People's Democracy

(Weekly Organ of the Communist Party of India (Marxist)


No. 41

October 11, 2009

Only RLDF Highlights

Real Issues In Maharashtra


The people of Maharashtra are dejected with the present regime of Congress-NCP but at the same time they are not enthused by the BJP-Sena opposition as an alternative. It is in this scenario that there is a likelihood of the October 13 assembly polls throwing up a hung assembly in the state.


CPI(M) Maharashtra state secretary, Dr Ashok Dhawale, stated this in an interview to N S Arjun of INN in Mumbai. He was optimistic about the prospects of the recently formed Republican Left Democratic Front (RLDF) while stating that the Raj Thackeray-led Maharashtra Navnirman Sena (MNS) may cut more into the Shiv Sena-BJP votes.


Below we give excerpts of the interview:


(Q): What are the main issues exercising the people in the present assembly elections?

The whole trend of development in Maharashtra � particularly since the SS-BJP government of 1995-99 and Congress-NCP government of 1999-2009 � has badly discriminated against the common working people and favoured big capitalists, builders, sugar barons, education mafia etc. The severe agrarian crisis and resultant peasant suicides in the state are an issue in this election. According to National Crime Records Bureau, 40,666 peasants have committed suicide in the state, mainly in Vidarbha, between 1995-2007. This is the highest number in the country during this period. All the packages announced by the prime minister and the chief minister provided negligible relief because they did not touch the root of the problem, viz, remunerative prices for the crops, irrigation facilities, easy access to credit etc.


Then there is the tremendous burden of price rise on all working people. Tur dal sells at around Rs 110 per kg while sugar is around Rs 40 per kg. On top of this, the public distribution system in the state is in a shambles. The kind of damage this lack of access to cheap foodgrains does can be seen from the horrible fact of over  one lakh children dying due to malnutrition in the last ten years in the Adivasi areas of the state.


The tardy implementation of NREGA in the state is another issue, exercising the agricultural labour in particular. Works are not being taken up and wherever some works are done, there is corruption while the wages being paid are very low. Various central reports have brought out the fact that NREGA implementation in Maharashtra is among the worst in the country.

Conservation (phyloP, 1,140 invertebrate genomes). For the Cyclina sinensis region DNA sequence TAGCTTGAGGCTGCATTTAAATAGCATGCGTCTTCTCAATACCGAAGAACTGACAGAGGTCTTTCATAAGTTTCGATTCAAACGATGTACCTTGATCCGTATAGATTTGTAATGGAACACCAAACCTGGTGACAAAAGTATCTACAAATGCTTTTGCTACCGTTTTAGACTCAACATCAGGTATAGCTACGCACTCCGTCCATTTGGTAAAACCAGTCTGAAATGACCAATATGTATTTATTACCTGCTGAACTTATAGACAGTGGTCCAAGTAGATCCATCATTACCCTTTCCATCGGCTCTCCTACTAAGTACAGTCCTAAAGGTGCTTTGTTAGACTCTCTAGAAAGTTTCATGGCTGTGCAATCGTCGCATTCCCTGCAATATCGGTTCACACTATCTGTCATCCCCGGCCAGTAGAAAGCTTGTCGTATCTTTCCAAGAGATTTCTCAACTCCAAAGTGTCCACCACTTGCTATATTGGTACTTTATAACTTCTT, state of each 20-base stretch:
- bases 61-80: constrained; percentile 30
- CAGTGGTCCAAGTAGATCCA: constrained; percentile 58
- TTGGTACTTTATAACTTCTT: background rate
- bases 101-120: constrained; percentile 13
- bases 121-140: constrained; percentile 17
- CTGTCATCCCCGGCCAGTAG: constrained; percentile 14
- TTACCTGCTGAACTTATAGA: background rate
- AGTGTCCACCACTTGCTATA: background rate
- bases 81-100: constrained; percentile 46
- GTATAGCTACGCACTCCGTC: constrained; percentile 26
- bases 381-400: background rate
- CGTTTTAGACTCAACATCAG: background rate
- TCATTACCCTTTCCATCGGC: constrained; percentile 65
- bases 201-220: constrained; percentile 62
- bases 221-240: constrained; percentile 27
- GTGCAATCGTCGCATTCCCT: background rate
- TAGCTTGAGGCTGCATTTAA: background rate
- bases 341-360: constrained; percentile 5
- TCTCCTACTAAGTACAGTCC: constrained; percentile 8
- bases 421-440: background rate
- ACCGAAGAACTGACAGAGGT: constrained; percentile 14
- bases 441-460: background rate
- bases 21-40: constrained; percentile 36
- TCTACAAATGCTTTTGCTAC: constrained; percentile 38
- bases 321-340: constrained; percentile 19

Even before the financial crisis, there has been large scale retrenchment of workers � around 20 lakh jobs were lost. With the crisis, there is an all-out attack on the working class. Permanent workers are being sacked, and in their place low-wage temporary contract workers are being employed. Then there is the problem of severe power cuts, with the rural areas being denied power for 12 to 16 hours a day while in urban areas it is for 4 to 6 hours a day.


(Q): The CPI(M) took initiative for the formation of the 19-party RLDF alliance recently. How do you rate its chances?

This election is taking place in the Golden Jubilee year of formation of the state of Maharashtra.  A very big mass struggle led by Samyukta Maharashtra Samiti, which was jointly led by four main forces � the undivided Communist Party, the Republican Party of India, the Peasants and Workers Party and Praja Samajwadi Paty (former socialists) � led to the formation of the state on May 1, 1960. In this struggle 105 persons were martyred in brutal police firing by the then Congress government. And these four forces have for the first time come together again after 50 years in forming the RLDF along with other forces. It has already created an impact on the electoral scene. The mass base of the Republican Party adding to the traditional Left mass base will augur well for the front in many seats. The media is trying to portray this alliance in a negative manner but that is not the reality. Although the Congress pressurised Gavai's exit from the front, their state committee led by its president Gautam Bhalerao passed a resolution affirming their continuation in the front.